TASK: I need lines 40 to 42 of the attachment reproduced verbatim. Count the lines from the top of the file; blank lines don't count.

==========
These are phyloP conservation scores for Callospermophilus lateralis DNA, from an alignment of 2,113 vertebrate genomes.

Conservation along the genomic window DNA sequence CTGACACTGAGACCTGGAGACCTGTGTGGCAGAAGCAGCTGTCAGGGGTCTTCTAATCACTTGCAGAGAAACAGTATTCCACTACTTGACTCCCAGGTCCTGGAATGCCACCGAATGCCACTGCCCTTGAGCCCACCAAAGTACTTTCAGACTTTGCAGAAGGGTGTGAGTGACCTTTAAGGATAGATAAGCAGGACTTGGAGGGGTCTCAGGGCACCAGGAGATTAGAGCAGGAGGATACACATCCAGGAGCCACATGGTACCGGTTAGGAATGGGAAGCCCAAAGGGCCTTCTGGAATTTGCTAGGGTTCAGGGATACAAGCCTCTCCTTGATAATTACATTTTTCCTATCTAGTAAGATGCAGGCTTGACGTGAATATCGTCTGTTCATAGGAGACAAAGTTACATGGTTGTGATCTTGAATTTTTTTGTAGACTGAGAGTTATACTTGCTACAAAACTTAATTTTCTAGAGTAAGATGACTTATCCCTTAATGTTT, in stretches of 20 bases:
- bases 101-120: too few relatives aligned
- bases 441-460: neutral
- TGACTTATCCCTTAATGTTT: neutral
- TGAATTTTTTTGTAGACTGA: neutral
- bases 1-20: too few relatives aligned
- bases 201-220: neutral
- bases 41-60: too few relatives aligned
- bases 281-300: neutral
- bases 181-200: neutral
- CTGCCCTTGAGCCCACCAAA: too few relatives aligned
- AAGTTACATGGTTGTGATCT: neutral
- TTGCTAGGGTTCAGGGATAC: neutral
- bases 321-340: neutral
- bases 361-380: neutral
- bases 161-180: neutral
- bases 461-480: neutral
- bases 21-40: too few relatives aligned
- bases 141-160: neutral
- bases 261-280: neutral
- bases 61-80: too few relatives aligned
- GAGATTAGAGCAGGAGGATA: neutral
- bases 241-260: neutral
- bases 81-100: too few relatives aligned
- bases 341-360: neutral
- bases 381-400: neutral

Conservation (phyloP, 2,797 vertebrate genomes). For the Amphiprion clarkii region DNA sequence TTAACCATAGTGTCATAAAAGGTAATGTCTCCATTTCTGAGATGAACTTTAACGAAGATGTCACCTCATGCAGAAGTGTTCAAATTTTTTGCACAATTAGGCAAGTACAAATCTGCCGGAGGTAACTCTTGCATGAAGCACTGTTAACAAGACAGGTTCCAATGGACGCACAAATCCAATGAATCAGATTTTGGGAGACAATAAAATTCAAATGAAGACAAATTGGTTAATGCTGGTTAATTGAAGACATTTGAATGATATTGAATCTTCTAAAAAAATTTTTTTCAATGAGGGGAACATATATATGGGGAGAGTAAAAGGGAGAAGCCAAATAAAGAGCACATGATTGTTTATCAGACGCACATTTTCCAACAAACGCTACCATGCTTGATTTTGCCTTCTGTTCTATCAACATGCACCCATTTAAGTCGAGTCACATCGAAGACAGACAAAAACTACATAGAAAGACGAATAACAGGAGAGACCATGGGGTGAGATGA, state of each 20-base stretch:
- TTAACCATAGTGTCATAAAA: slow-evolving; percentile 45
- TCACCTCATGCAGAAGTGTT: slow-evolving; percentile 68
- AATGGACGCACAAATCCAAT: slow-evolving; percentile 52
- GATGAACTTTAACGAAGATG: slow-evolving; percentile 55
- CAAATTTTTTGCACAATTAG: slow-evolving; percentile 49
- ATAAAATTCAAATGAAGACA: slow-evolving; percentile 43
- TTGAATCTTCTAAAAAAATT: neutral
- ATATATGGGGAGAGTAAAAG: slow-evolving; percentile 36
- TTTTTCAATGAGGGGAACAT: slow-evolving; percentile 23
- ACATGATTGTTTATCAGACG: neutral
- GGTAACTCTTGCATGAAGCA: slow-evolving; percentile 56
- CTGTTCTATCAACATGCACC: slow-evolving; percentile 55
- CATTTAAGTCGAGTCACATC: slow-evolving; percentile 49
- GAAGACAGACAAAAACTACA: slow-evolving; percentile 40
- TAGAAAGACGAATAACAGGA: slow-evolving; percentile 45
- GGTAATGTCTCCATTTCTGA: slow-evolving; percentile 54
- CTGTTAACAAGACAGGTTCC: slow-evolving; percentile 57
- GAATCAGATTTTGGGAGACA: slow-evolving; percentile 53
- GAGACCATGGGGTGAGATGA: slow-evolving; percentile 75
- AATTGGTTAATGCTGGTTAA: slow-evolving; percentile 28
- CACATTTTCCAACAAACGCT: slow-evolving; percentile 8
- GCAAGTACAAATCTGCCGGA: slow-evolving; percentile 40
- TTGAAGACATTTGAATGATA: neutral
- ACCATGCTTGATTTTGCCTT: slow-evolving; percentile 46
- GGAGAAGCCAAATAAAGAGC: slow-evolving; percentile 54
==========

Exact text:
- CTGTTCTATCAACATGCACC: slow-evolving; percentile 55
- CATTTAAGTCGAGTCACATC: slow-evolving; percentile 49
- GAAGACAGACAAAAACTACA: slow-evolving; percentile 40